In most business processes that have been around for more than a year or two there are tips and tricks, fixes and work arounds that never get beyond the end user – unless someone asks. These are often show stoppers when a new or improved process is considered. If there is a particular feature that is used daily, but unknown by the project experts then that is the one feature that the end users will complain about post implementation (pun definitely intended).

Search out the Stakeholders

The first order of business, therefore for any project is to search out all the stakeholders – not just the ones who have a perceived expertise in the production of the new or improved process, but the workers at the coal face, the end users who know the process because they use it daily. The problem with unknown stakeholders is just this: they are unknown. The only solution is to cast your net far and wide at the outset of any project. It’s much better to have someone say ‘no, I’m not involved with that’ than to have them complain about lack of input after the fact.

Redefine the problem if necessary

Once you have cast your net and identified all the genuine stakeholders you can then begin to remap the process. You will inevitably find that there are differences between the theoretical process and the actual. All these modifications to the originally defined process must be included in the process definition before moving on to consider the direction of the project.

Happy Holders

If you conduct this pre-project discovery process fully you will find that your project will have a smoother ride to completion. You will also find that the stakeholders will have acquired a sense of ownership that not only makes them happier about the project, but, because of the sense of ownership will also have a vested interest in the project’s success. Being a stakeholder, therefore, is a two edged sword – it can work against the project manager if he has failed to cast his net wide enough, but for the savvy project manager who has included everyone  all these stakeholders in the project will have a determination to see the project succeed.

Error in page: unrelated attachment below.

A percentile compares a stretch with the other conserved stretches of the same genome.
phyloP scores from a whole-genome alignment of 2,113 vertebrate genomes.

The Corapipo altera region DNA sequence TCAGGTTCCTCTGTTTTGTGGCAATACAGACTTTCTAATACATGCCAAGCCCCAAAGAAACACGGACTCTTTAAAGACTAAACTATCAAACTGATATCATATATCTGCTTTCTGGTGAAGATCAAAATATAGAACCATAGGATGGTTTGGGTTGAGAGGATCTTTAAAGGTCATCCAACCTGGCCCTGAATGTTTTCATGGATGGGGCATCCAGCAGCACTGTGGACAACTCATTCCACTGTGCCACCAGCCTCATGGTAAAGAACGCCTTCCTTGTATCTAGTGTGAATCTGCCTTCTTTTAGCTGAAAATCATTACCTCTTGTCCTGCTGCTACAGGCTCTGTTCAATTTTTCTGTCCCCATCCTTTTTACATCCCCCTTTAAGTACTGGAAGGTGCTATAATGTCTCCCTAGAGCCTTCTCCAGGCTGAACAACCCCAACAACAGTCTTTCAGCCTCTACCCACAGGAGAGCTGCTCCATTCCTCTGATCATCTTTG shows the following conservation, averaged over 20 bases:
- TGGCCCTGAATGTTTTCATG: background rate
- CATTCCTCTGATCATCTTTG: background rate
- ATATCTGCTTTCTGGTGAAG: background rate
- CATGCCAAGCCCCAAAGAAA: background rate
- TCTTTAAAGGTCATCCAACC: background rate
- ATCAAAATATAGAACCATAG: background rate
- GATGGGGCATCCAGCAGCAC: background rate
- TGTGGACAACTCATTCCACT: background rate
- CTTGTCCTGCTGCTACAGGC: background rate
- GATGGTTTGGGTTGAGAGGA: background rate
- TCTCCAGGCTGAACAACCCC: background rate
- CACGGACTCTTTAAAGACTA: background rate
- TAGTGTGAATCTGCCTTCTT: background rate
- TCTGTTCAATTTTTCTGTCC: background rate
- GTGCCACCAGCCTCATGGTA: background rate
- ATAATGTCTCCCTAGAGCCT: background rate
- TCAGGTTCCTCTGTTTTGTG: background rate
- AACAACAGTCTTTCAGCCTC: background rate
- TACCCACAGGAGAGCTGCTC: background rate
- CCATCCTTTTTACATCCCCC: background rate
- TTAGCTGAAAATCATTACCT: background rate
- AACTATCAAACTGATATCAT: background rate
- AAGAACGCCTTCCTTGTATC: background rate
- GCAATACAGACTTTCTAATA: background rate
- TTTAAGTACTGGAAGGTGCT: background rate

Seeing the Wood and the Trees

Seeing the Wood and the Trees

The IT business is one that very often concentrates on details and specialities. You look for an expert with 10 years of experience using Windows 8! You want to find a specialist in Bespoke Application version 11b because that’s exactly what you use. You are looking for that person who can jump in to your business environment and hit the ground running. Whilst looking for experts that have used the same systems as you already have is an admirable starting point it doesn’t really provide the best long term solution for your business. Here are a few reasons:

  1. Hiring a specialist to jump straight in will inevitably result in looking at the trees and not the wood. Focussing on the details of application specificity and detailed knowledge may well keep you doing what you are doing in the short term, but it won’t help you to move on or consider other options. The temptation will be to always work  within the existing environment because that is what your specialist has experience of. The ability to innovate will be constrained by the vision of the specialist.
  2. Hiring a specialist may well not provide you with the best expert in the application you are using. Very often product specialists learn the product and not the environment. As such they often do not possess an understanding of IT in general or of the underlying hardware, software, logic that goes into the computing environment.
  3. It is more important to hire someone who has a good grasp of IT, and the ability to learn. Do you really expect to be using exactly the same suite of products in 5 years’ time? Software and hardware and the entire IT ecosystem are still changing so rapidly that whatever product specialities your staff or consultants have now, they will most likely be redundant in a matter of years, even if the product is still on the market it will have changed markedly from what it is now.

Find someone who can see the wood and the trees

Whatever your IT requirements, or your plans, or even your ‘right now’ need for an expert. Don’t forget that the trees make up the wood and that before diving into the detail you need to know the size, scope, nature of the wood. You need to understand how it will grow, and how that will affect your business. If that is something that you as a business owner can’t do for yourself, look for an IT partner that can see the big picture as well as handling the details. It’s much easier for an IT ‘natural’ to pick up the specifics of your bespoke app than it is for a specialist to break out of his vertical perspective to see the entire wood.